The Moos

Don’t be fooled by the name; everything at The Moos is 100% vegan and delicious to boot. Check it out for super sandwiches, cakes and hot drinks with a twist. The menu changes with the seasons which is a good excuse for me to go back.

Falafel Wales

I’m in love with this cafe on Cowbridge Road in Canton. Pop in for a Middle Eastern breakfast, some of the best houmous in the capital or this fabulous falafel wrap. Ask for it with everything (I always get extra hot sauce) and prepare yourself for one filling lunch. At £3.50, it’s a bargain too.

Falafel wrap. I asked for it with 'everything'.

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The veggie sausage from Chapter is pretty perfect, especially with heaps of HP sauce and a strong Americano. It’ll power you through the fiercest of hangovers, a looming deadline, the latest art house film – or simply the little darlings running around the place.

Fresh Baguette

This tiny little baguette shop is tucked away in the Royal Arcade and every lunchtime, a queue forms for one of the tastiest (and best value) lunches in the city centre. Gareth’s been feeding Cardiff’s office workers for over 15 years and is passionate about using high-quality fresh ingredients – the clue’s in the name, really. There are plenty of veggie options on the menu and you can easily ‘build’ your own baguette. This one with houmous, vegan pesto and roasted vegetables is just amazing.

Wyndham Tea

I’m so pleased that Waterloo Tea opened a branch in the city centre, because it does some FINE tea, sandwiches and vegan cake. The open sandwiches are the stuff of dreams and especially tasty when served with the soup of the day.

Dreamy lunch @wyndhamtea #vegan #vegetarian #vegansofinstagram #whatveganseat #cardiffvegans #veganfoodshare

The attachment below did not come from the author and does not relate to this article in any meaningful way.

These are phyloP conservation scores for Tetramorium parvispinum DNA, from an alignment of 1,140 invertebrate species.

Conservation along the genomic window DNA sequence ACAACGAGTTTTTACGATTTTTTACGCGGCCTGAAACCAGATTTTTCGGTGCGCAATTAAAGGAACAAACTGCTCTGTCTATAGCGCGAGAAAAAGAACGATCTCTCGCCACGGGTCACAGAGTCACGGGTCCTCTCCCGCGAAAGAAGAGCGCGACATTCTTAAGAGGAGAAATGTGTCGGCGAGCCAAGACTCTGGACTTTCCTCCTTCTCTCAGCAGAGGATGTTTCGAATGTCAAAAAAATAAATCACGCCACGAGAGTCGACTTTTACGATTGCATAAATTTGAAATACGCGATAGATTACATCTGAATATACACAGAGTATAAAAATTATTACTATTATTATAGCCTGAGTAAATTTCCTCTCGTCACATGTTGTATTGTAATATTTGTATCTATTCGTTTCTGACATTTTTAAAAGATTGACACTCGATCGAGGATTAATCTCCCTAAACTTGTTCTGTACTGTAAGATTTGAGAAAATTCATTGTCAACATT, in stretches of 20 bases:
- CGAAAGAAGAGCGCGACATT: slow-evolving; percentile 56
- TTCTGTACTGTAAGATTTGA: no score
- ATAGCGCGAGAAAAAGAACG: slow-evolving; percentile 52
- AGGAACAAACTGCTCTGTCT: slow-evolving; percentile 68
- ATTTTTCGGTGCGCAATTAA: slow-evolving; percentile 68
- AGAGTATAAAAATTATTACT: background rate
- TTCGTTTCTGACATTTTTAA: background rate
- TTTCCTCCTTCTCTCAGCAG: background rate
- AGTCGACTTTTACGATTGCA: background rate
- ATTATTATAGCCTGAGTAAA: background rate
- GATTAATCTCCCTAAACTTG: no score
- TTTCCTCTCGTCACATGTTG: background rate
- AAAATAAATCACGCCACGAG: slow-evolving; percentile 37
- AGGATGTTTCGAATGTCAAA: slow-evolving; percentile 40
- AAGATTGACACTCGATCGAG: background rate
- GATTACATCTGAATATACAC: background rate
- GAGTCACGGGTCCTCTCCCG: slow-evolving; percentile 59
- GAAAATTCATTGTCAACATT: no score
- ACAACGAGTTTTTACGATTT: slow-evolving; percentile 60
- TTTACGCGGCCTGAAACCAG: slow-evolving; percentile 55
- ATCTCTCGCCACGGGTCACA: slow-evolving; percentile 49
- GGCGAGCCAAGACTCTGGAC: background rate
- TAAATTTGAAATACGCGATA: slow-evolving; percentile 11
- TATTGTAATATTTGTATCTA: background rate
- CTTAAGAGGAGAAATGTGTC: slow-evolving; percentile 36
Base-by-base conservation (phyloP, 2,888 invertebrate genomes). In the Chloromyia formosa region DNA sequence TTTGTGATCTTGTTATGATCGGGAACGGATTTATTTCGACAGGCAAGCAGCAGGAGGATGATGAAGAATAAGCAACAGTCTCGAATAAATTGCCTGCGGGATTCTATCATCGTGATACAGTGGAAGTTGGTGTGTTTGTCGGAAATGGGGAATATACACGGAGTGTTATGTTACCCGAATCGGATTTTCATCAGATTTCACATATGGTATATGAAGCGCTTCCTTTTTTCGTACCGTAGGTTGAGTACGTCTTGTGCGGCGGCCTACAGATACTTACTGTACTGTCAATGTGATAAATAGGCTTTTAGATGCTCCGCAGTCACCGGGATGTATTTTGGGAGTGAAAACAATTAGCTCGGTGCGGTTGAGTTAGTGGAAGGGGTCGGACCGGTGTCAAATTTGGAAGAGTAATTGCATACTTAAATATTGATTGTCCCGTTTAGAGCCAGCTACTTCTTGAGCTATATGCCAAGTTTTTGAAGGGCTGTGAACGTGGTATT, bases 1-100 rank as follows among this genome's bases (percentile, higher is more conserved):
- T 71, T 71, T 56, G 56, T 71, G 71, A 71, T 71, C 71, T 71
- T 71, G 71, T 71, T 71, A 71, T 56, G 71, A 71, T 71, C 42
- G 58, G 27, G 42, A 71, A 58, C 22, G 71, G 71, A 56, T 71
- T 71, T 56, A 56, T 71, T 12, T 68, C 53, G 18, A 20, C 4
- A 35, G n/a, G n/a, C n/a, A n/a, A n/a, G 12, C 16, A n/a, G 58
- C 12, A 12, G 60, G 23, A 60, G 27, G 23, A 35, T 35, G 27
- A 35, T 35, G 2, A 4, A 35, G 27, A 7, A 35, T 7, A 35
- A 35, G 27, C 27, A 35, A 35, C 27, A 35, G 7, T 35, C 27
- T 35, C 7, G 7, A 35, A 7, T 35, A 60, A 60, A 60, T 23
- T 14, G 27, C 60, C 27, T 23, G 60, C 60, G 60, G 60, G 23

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Kemi’s in Pontcanna is best known for its sunshine salads but if you’re more of a bread head, try the sandwiches and wraps on offer. This combination of houmous, baba ganoush, sweet potato and caramelised onion wrap is genius.

Grazing Shed

Grazing Shed is home to Cardiff’s beefiest burgers (and also does some veggie and vegan options – if you haven’t tried the Wah Wah, what are you waiting for?) and at the weekend you can do brunch at its St Mary Street restaurant. As well as the ubiquitous avocado smash, you can also enjoy this kale fritter with cashew cream.

Stir crazy

I’ve never had much time for risotto. It takes patience and I don’t have it. I’ve tried to practise mindfulness but it’s no good; I’ll always be thinking about something else. Before you mistake me for some type A person (and anyone who knows me will tell you that I’m definitely not in this camp), the reason I’m not very good at relaxing is because I’m quite easily distracted.

Risotto has its uses though. For a start, it’s pretty good comfort food and we’re certainly in need of that at the moment. Just as we sloped back to work after a long Easter weekend, Theresa May (who, in some circles, is nicknamed Tresemmé) called a general election. Some called it a snap election; I’d liken it to Mayday. My first reaction can’t be repeated in polite company so I’ll leave the politics there but you get my drift. To paraphrase Whitney, it is right (wing), but it’s not OK.